25-30 August 2019
Henry Ford Building
Europe/Berlin timezone

Solid-state NMR studies of the electrochemical cycling of LiNi$_{0.8}$Mn$_{0.1}$Co$_{0.1}$O$_2$ cathodes

27 Aug 2019, 11:55
35m
Lecture Hall C (Henry Ford Building)

Lecture Hall C

Henry Ford Building

Talk Materials applications Materials

Speaker

Dr Katharina Märker (University of Cambridge; The Faraday Institution)

Description

The layered oxide LiNi$_{0.8}$Mn$_{0.1}$Co$_{0.1}$O$_2$ (NMC811) is a promising future cathode material for lithium-ion batteries in electric vehicles due to its high specific energy density. The practical use of NMC811 cathodes, however, faces difficulties as they suffer from fast capacity fade. Mitigating this performance fade requires detailed knowledge of the changes of structure and dynamics of NMC811 during charge and discharge.

$^7$Li solid-state NMR is a well-suited technique for investigating lithium-ion battery materials as it is sensitive to the local Li environment as well as the Li-ion dynamics. NMC811 is a challenging material for such studies due to the high number of paramagnetic centres (Ni$^{2+}$, Ni$^{3+}$, Mn$^{4+}$), leading to short relaxation times and large hyperfine interactions. The acquisition and interpretation of $^7$Li NMR spectra of NMC811 will be demonstrated in this contribution, including data acquired on ex situ and in situ samples.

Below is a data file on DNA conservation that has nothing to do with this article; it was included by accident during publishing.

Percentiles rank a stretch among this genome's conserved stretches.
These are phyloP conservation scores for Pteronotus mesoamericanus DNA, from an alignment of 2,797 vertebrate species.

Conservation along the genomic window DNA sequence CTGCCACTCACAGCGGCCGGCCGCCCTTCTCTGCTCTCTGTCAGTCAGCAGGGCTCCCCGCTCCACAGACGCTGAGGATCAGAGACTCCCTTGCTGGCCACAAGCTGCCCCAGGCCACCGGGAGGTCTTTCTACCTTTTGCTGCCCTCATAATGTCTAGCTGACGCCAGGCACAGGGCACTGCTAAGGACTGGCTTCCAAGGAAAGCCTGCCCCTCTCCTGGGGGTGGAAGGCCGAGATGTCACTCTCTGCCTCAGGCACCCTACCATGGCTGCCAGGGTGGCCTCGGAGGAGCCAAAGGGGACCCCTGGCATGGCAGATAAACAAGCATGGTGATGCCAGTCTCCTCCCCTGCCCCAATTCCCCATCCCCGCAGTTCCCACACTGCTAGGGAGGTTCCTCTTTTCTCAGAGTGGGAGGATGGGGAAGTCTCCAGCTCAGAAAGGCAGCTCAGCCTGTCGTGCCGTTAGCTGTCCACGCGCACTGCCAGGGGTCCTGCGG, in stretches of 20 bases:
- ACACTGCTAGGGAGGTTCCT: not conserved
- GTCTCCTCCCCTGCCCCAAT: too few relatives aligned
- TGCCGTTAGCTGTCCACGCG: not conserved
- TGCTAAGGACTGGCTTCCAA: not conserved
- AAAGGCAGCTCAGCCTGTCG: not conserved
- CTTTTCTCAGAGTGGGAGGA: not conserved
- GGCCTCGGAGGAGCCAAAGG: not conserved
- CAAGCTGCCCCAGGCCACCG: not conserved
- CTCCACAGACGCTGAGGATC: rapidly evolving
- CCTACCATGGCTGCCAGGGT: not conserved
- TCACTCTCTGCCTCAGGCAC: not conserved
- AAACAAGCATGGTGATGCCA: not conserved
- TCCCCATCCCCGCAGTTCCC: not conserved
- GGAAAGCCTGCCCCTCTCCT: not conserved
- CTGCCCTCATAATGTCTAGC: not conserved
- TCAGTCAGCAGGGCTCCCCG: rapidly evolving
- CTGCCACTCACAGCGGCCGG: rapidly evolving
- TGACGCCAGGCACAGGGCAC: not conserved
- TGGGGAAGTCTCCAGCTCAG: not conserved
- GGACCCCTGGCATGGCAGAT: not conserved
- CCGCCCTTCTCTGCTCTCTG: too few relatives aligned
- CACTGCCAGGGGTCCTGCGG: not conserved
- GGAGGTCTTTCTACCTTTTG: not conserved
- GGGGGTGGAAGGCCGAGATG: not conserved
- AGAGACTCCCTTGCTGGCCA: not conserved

Ex situ measurements enable the acquisition of NMR spectra under fast magic-angle spinning which yields considerably improved spectral resolution. The ex situ $^7$Li NMR spectra taken on NMC811 cathodes at different states-of-charge (SOC) reveal a strong increase of Li-ion hopping rates during charge which is confirmed by variable temperature measurements.$^{[1]}$ Modelling of these spectra allows estimating the hopping rates and also reveals that Li mobility decreases drastically at high SOC, which is accompanied by Li/vacancy ordering.$^{[1]}$

In situ $^7$Li NMR measurements on NMC811/graphite full-cells are used to simultaneously monitor Li ions in different parts of the cell such as the cathode, the anode, and the electrolyte. We will show a series of measurements at different charging rates and at different temperatures, providing real-time insights into the processes during electrochemical cycling in the whole cell and their contributions to degradation.

[1] K. Märker, P. J. Reeves, C. Xu, K. J. Griffith, C. P. Grey, Chem. Mater. 2019, 31 (7), 2545–2554.

Primary authors

Dr Katharina Märker (University of Cambridge; The Faraday Institution) Dr Chao Xu (University of Cambridge; The Faraday Institution) Mr Philip J. Reeves (University of Cambridge) Dr Kent J. Griffith (University of Cambridge) Prof. Clare P. Grey (University of Cambridge; The Faraday Institution)

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